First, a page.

Here's one for the birds

Pigeons by Andrew Blechman was discussed on the Diane Rehm show Thursday 11-9-2006. According to the shows web site "Some see them as majestic birds capable of flights of fancy ranging from high-speed races to long-distance message delivery. Others see the rock dove as nothing more than a rat with wings. A look at the often reviled, often revered pigeon."

I'm interested in reading this book to learn how pigeons have been revered. My experience places them closer to the rats with wings. However I do remember being impressed by a cousin who raised pigeons and who learned a lot from that experience. It was impressive his accomplishment and the pigeons.

Don't forget the Library has an excellent collection of books on birds.

Grandmama's Pride by Becky Birtha

Sarah Marie, her mother and sister, are headed down south to visit Grandmama. Mama tells them that they can have the back seat of the bus all to themselves. When the bus pulls into a rest stop, Mama tells them they brought their lunches. When they arrive at Grandmama’s stop, Grandmama is waiting for them in the stand-up waiting room. When Sarah Marie learns to read during her visit, she reads the signs over the water fountain, lunch counter and bathroom and learns why “Grandmama’s pride was too tall to fit in the back of the bus.” Becky Birtha illustrates the determination and pride of those who fought for civil rights in this clearly written children’s book.

Blonde, James Bond

So far critics and fans alike are giving Casino Royale a big thumbs up. EW's Owen Gleiberman gives it a straight 'A' and its current ranking on the Internet Movie Database is 8.2. Contrary to expectations (and despite the hair color), Daniel Craig apparently puts a grittier spin on 007 that's not unwelcome to fans of the decades-old franchise. Still holding a torch for Sean Connery? AADL has just purchased new box sets of all the previous James Bond films.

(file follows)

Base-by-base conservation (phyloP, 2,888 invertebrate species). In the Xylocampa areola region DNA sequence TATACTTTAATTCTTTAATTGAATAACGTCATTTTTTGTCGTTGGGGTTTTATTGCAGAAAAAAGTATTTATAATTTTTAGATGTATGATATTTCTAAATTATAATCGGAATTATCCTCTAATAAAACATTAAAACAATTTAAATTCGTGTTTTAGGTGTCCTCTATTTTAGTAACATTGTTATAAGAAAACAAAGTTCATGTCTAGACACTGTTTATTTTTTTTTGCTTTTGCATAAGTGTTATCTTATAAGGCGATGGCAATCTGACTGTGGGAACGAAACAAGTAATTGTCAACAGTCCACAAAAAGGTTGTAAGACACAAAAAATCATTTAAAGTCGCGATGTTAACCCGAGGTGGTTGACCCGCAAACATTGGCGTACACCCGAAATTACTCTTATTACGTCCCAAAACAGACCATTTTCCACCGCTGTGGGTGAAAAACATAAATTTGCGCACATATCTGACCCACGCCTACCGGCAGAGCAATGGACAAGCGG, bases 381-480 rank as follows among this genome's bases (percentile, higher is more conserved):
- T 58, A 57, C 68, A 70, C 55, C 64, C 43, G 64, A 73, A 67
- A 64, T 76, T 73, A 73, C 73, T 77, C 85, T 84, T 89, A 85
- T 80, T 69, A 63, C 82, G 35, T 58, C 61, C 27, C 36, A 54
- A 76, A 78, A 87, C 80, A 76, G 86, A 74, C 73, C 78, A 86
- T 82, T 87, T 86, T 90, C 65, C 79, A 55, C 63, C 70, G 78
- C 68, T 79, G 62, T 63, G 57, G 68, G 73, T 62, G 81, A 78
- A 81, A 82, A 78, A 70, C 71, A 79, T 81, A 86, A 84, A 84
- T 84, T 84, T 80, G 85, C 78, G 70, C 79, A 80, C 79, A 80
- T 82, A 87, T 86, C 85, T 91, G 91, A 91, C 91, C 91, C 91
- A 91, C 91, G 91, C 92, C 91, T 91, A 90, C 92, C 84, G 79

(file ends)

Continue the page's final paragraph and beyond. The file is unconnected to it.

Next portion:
That Growling in Your Stomach

Is NOT, repeat NOT hunger, according to the Committee on National Statistics. Instead, 35 million Americans last year experienced “low food security” and 10.8 million experienced “very low food security” per the 2005 Household Food Security in the United States report by the USDA. “Hunger” has been banished from the federal government lexicon as “too amorphous.” The U.S. Conference of Mayors, however, continues to count hungry people as “hungry.” Look for their new report in early December. Speaking of banished words, check out the annual lists of banished words from Lakes Superior State College.

Remember THE SHEIK?

Many of you are too young to remember him, but for young women in the 1920's, Rudolph Valentino was the first major movie sex symbol. On November 20, 1921, one of his most famous films, The Sheik was released. Valentino's steamy, melodramatic portrayal of a desert prince hopelessly in love with an Englishwoman left women fainting in the aisles. A sequel, The Son of the Shiek, was released in 1926, a few weeks after Valentino's tragic death.